Cognitive tests a 'first step' to Alzheimer's diagnosis

Jun 29, 2009 By Judith Graham

The sooner someone is diagnosed with dementia, the better.

Increasingly, that's the mantra of experts in Alzheimer's disease, a condition that robs people of their memories and ability to think.

The Alzheimer's Association is highlighting the message in a new media campaign that began last month on television and is continuing with print ads in local markets.

How does this work? And why deliver a diagnosis of Alzheimer's, an incurable condition that many older people fear, sooner rather than later?

If a family member is becoming confused and forgetful much more often, experts recommend a brief test that can suggest potential dementia. (For 10 possible warning signs of dementia, go to the Alzheimer's Association Web site, alz.org.)

The most common is the Mini Mental State Exam, which asks takers to name several objects, identify the year, date and season, and count backward, among other tasks.

Limitations of the exam include its length and relatively poor ability to identify people with mild , explained William Thies, chief medical office for the Alzheimer's Association. Mild cognitive impairment is often a precursor to dementia.

A new test by researchers in Britain, called Test Your Memory, may become an alternative. In a recent article in the , researchers reported the five-minute, self-administered exam detected 93 percent of patients with Alzheimer's.

These brief are "a first step," said Dr. Raj Shah, an Alzheimer's expert at Rush University Medical Center in Chicago. Further evaluation involves ruling out other conditions that can compromise memory, such as stroke or depression, and taking a thorough history with the person and a family member.

Often, more extensive cognitive testing will also be ordered. "It's unrealistic to expect a very brief test to discriminate between normal aging and mild cognitive impairment," said Dr. Ronald Petersen, head of the Mayo Clinic's Alzheimer's Disease Research Center.

What's the value of a diagnosis?

People with mild cognitive impairment or early-stage Alzheimer's can make lifestyle changes -- exercise more, eat diets rich in vegetables and fish, engage in cognitively stimulating activities -- that may improve their quality of life, Shah said.

Also, people who receive diagnoses early can participate in decisions about their treatment and connect with community resources. For instance, those newly diagnosed could put their financial affairs in order or get counseling for depression.

It's important to note that the Food and Drug Administration hasn't approved any medications for use in people with mild cognitive impairment. Researchers have tested drugs commonly used to treat Alzheimer's in these patients, but results are inconclusive, Petersen noted.

With Alzheimer's disease, the medications produce a slight benefit -- a relief of some symptoms for 6 to 12 months for about half of people who take them. No medication has been shown to alter the disease's progression.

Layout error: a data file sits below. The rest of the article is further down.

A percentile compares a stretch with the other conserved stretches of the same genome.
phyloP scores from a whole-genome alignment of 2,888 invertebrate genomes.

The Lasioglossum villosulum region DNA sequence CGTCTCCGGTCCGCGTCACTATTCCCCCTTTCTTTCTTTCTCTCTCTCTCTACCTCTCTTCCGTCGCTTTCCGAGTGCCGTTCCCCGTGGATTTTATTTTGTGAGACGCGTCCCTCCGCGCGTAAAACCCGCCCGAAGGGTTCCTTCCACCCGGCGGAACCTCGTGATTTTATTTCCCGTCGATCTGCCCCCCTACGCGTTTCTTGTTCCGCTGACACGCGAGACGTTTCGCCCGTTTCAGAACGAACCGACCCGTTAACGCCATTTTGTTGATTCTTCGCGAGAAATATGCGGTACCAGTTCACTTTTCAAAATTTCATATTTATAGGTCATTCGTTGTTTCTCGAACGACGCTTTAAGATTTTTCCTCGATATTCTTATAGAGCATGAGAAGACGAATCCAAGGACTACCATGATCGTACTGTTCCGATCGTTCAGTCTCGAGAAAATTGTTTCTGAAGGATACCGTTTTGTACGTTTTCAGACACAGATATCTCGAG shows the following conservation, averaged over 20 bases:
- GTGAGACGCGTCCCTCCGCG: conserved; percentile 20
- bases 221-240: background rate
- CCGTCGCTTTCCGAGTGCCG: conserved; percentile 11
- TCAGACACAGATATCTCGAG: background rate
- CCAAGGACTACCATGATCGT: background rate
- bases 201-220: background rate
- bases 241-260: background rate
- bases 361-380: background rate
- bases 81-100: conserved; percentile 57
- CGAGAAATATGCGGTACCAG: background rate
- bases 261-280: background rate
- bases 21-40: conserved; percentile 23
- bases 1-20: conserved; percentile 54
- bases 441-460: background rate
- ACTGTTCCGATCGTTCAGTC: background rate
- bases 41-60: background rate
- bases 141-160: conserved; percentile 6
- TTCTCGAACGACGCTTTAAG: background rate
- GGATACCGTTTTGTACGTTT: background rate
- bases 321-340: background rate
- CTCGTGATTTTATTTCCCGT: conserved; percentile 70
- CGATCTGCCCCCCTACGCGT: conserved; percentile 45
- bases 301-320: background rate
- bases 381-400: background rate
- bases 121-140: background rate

For all the emphasis on early detection, many people may not want to know they're at risk for Alzheimer's disease. Indeed, almost two-thirds of people with haven't received a diagnosis, the Alzheimer's Association reports. Currently, 5.3 million Americans are living with Alzheimer's disease.

___

(c) 2009, Chicago Tribune.
Visit the Chicago Tribune on the Internet at www.chicagotribune.com/
Distributed by McClatchy-Tribune Information Services.

Explore further: Tide turning in Ebola fight after hard lessons

add to favorites email to friend print save as pdf

Related Stories

Education protects against pre-Alzheimer's memory loss

Oct 20, 2008

ST. PAUL, Minn. – People with more education and more mentally demanding occupations may have protection against the memory loss that precedes Alzheimer's disease, according to a study published in the October 21, 2008, ...

Loss of scent sense linked to Alzheimer's

Jul 04, 2007

A new study shows seniors who have trouble identifying scents are more likely to develop Alzheimer's disease than people who knew soap smell from cinnamon.

Recommended for you

Ebola mistakes should serve a lesson says WHO

10 hours ago

The World Health Organization's chief admitted on Sunday that the UN agency had been caught napping on Ebola, saying it should serve as a lesson to avoid similar mistakes in future.

British Ebola nurse discharged from hospital

17 hours ago

A British nurse who contracted Ebola while working as a volunteer in Sierra Leone said she was "happy to be alive" as she was discharged from hospital on Saturday having made a full recovery.

Tide turning in Ebola fight after hard lessons

Jan 24, 2015

A top U.N. official in the fight against Ebola greeted just three patients at one treatment center he visited this week in Sierra Leone. Families in Liberia are no longer required to cremate the remains of ...

Just five Ebola cases left in Liberia: UN

Jan 24, 2015

The United Nations said on Saturday Liberia was dealing with just five remaining cases of Ebola, in the clearest sign yet that the country is nearing the end of the outbreak.

User comments : 0

Please sign in to add a comment. Registration is free, and takes less than a minute. Read more

Click here to reset your password.
Sign in to get notified via email when new comments are made.